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Why is it that David Garcia, the Democratic candidate for Superintendent of Public Instruction, has locked up major endorsements from Republicans, Democrats, the business community and educators, while his Republican opponent Diane Douglas has no big names in her corner?
Democrats wanted to make college affordability a big political issue this year almost as much as NBC wanted David Gregory off “Meet the Press.”
The University of Arizona College of Agriculture and Life Sciences has been actively developing a program to train veterinarians in Arizona and help improve animal and public health. Thanks to a foundational gift of $9 million from the Kemper and Ethel Marley Foundation, the UA will soon be the home of the state's first public veterinary medical and surgical program to train doctors of veterinary medicine.
I followed his advice.
I’m a registered Democrat, but if I was non-partisan, Republican or Independent, allowing me to vote in the Republican primary election, I would vote for Scott Bartle. Let me state why.
Her desire for the positive future for Arizona a driving force, Governor Brewer announced the endorsement of Jo Grant in the House of Representatives race for District 11.
One of the darkest days in Tucson history helped inspire Dr. Randall Friese to run as a Democratic candidate for the State House in District 9. Friese was one of the trauma surgeons who operated on victims of the Jan. 8 shootings.
Three Republican candidates—House Speaker Andy Tobin, state Rep. Adam Kwasman and rancher/businessman Gary Kiehne—are vying for the chance to take on Democratic Congresswoman Ann Kirkpatrick in Arizona’s Congressional District 1, a sprawling district that includes most of rural Eastern Arizona and stretches from Oro Valley, Marana, SaddleBrooke to Flagstaff, the Grand Canyon and Northern Arizona Native American reservations.
After serving for 26 years in the Air Force, SaddleBrooke resident Holly Lyon is looking to run for another elected office. Her other elected position was for a precinct committee. Lyon is running because she “wants to start working with everybody” in helping build the economy. Lyon’s top three priorities are infrastructure/public education, restoring pride to Arizona through improving the economy and sustainability by way of state utilities.
Scott Bartle wants to increase the effectiveness of government in Arizona, with the best people making the best decisions.
Oro Valley resident Mark Finchem, was a public safety officer for more than 20 years and is now working as a realtors. This is the first time Finchem is running for an elected office. He has been appointed to Tucson Association of Realtor, the Government Affairs Committee and Pima County Small Business Commission. He is running because he wants limited government where his children can have individual freedom, economic freedom and a debt-free future. Those are the top three priorities of Finchem’s if elected into office.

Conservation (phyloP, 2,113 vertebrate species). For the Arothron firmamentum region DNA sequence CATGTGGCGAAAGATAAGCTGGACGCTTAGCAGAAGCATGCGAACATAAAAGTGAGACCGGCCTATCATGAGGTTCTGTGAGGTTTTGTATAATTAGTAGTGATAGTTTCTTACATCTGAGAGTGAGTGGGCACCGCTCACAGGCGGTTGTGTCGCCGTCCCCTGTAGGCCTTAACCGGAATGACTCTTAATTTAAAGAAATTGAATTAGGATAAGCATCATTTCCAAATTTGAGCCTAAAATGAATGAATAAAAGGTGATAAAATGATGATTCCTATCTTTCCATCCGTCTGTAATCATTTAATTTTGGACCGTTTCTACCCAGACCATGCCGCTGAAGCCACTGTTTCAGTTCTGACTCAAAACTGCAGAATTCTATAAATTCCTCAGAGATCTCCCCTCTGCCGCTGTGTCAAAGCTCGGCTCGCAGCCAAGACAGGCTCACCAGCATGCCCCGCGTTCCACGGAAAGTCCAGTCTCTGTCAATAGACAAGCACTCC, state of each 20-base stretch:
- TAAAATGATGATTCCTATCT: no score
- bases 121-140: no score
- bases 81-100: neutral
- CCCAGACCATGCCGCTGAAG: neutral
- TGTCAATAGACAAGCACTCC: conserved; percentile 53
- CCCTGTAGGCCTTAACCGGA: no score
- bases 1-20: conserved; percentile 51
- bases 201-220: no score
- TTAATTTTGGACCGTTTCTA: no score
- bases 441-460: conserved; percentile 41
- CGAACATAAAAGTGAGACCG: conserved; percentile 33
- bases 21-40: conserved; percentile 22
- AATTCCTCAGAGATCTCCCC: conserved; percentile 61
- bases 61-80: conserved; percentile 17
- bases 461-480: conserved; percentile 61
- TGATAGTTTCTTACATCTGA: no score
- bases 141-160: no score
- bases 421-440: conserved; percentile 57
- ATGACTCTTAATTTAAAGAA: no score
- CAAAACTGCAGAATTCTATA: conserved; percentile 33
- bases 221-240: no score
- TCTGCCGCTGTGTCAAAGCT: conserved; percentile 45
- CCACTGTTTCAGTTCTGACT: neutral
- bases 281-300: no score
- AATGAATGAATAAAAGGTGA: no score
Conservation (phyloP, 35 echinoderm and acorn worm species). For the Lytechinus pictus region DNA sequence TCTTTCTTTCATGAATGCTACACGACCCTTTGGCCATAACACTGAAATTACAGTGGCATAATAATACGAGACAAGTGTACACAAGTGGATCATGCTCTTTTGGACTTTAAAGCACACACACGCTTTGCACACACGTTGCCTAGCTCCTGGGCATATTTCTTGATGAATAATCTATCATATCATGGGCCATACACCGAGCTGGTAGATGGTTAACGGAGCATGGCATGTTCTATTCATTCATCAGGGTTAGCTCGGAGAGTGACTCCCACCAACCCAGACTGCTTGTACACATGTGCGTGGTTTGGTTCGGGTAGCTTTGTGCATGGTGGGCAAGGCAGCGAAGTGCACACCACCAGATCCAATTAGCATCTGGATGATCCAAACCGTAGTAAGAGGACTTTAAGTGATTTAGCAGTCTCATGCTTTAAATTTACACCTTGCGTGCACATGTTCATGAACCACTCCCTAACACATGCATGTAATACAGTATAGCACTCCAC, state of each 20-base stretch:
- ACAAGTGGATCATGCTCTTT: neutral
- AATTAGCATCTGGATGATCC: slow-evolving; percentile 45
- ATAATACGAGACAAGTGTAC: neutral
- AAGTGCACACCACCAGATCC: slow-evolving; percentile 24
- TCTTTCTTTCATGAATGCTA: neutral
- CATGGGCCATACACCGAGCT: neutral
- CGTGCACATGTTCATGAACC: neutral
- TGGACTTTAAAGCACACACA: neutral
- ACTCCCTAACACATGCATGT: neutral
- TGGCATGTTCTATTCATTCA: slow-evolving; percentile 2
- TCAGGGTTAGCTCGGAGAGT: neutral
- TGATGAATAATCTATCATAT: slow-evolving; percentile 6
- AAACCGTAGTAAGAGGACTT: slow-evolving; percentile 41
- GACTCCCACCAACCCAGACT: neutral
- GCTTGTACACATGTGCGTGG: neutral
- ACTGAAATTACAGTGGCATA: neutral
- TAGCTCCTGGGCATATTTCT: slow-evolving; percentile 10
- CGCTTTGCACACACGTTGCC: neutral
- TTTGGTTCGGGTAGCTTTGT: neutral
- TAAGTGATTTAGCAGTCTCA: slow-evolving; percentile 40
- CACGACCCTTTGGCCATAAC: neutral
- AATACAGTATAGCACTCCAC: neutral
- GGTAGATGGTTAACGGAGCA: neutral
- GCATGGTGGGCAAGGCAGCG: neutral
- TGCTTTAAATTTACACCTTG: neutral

Vince Leach, a SaddleBrooke resident, has served on an advocacy group for the SaddleBrooke residents, worked for Arizona Corporate Commission and has been actively involved in politics as an activist and supporter in the county government and state legislature. He is running for the first time for an elected office this year. Leach has decided to run in order to be more involved and active in resolving community and state issues. The top three priorities if Leach were elected are improving education to increase job growth, lowering taxes and lowering regulations.
Jo Holt is a Democrat in a Republican district, but said she is running her state Senate bid for Legislative District 11 very close to a nonpartisan campaign.
The five Republicans running in District 11’s House and Senate races naturally had a lot to agree on when meeting for a debate at Pima Community College last week.
For several years now the state’s Republican-led legislature has bragged about how they made tough choices during the recession to get Arizona’s fiscal affairs in order. They took a lot of money from a lot of important programs, and one of those was education.
It’s still summer vacation — the kids are out of school for a few more weeks — but we have some big news on the education front — billions of dollars big. A Maricopa County judge ruled that the legislature has to add about $300 million to its budget for Arizona’s K-12 schools right now and as much as $2.9 billion over the next five years.
WASHINGTON – The wild west – it brings to mind images of cowboys and showdowns. It probably does not bring images of women in elected office.